Every so often a game comes out that redefines a genre for an entire generation. To be sure, Atari’s Adventure (developed single-handedly by Warren Robinett) will be sure to go down in history as the greatest, most influential game the medium has ever known. Watch out, Skyrim, you’ve met your match.
In Atari’s Adventure, you play as Sir Pixel Block of Blockington. Sir Pixel is on a grand adventure (natch!) to recover pixel castle keys and a pixel chalice, and slay three terrible, dangerous pixel dragons. The player must explore of the depths of richly colorful mazes and catacombs. The pixel keys open up the castle gates, and the player must defeat one of three dragons, Yorgle, Grundle, and Rhindle. The dragons each have their own unique personalities and are some of the most well-designed, most emotionally-charged characters in the history of fantasy fiction. Once the evil creatures are defeated in a whirlwind of thunderous pixel motions, the player can recover the pixel chalice and begin a new journey on a more difficult setting.
Atari’s Adventure features some of the most intense gameplay this side of Pong. Players will find themselves in sweat-inducing battles with grizzly pixel dragons and a trying desperately to avoid key-stealing pixel bats. The game’s controls are extremely deep, but very easy to master. Sir Pixel can pick up and manipulate virtually anything in the environment (as long as it’s a key or sword or magnet) by simply running into them and pressing a single red button. When battles with dragons begin, the player must tilt the controller’s single joystick toward the enemy without being struck. These battles are so fast-paced and intense that the game never even asks the player to press the controller’s only button. It’s really quite dramatic.
Adventure features eye-melting visuals that will surely challenge even the beefiest GPUs. The game’s system requirements of 4 KB of memory and a 1.19 MHz 8-bit MOS enabled CPU are what dreams are made of. Most of us can only hope for a system like this right now, but just know that one day we will all be able to play this game at maximum settings.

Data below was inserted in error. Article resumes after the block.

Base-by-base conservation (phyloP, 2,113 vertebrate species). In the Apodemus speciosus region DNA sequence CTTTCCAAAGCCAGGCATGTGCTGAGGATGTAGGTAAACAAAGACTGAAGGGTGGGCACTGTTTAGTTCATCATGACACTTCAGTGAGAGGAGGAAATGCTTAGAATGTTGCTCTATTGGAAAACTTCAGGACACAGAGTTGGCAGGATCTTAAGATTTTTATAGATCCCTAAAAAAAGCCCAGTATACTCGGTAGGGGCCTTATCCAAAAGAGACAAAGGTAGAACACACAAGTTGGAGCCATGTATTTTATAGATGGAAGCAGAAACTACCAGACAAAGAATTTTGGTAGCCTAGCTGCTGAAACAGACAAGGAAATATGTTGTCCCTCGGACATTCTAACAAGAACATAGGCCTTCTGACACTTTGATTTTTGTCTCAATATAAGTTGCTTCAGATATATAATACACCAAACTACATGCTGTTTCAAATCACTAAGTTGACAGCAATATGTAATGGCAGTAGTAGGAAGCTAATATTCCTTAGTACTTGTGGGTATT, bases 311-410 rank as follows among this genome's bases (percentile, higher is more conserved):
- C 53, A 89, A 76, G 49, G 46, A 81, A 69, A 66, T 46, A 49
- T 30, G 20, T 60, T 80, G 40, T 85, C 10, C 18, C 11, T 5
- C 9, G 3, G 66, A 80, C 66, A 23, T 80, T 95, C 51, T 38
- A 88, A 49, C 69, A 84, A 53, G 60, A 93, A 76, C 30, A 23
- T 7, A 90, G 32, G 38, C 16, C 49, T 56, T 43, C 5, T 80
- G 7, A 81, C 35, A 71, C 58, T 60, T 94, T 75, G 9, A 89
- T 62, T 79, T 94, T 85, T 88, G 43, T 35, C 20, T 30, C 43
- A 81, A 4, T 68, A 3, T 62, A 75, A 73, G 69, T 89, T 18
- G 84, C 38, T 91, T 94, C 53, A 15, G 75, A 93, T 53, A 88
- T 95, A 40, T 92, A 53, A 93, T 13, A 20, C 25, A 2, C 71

The yellow and red and green and blue and black and purple and brown walls of the castle mazes and the yellow and red and green and blue and black and purple and brown walls of the catacombs are deeply rich and detailed. The one thing the developer got so right was to make each castle and catacomb completely different, unique experiences. One castle maze is such a totally yellow experience, while the next might be a completely red experience. I really hope the rest of the video game development community grabs hold of this idea and implements it in every future game from now on and forever.
Atari really went all-out with Adventure’s audio. Never have bleeps and bloops sounded so dramatic, and never have they carried such immense weight and meaning. You might mistake the ferocious roar of a dragon with a particularly nasty fart, but that’s where you’d be so wrong. And, no, that grand, triumphant cadence when you conquer the game is not your clock radio having a seizure; that’s the sweet, sweet sound of ultimate victory.
I did not experience any bugs, glitches, or crashes. Computer code has never been so stable.
I know it’s only early April, but I think we can safely consider Atari’s Adventure Game-of-the-Year material. Adventure is far more intense than BioShock Infinite, and it would take a literal act of God – a miracle – for Sleeping Dogs to even come close to this masterpiece. You must make it a priority to play this game soon.
I did not quite get into Sir Pixel’s back story, but the development and emotional story arc of the three dragons is worthy of Tolkien.
A perfect balance of tilting one stick and pressing one button. Ingenious!
The best use of color since Crayola, unfortunately only NASA computers can run it on max settings.
The most realistic 8-bit sounds this side of Pac-Man.
FINAL SCORE: A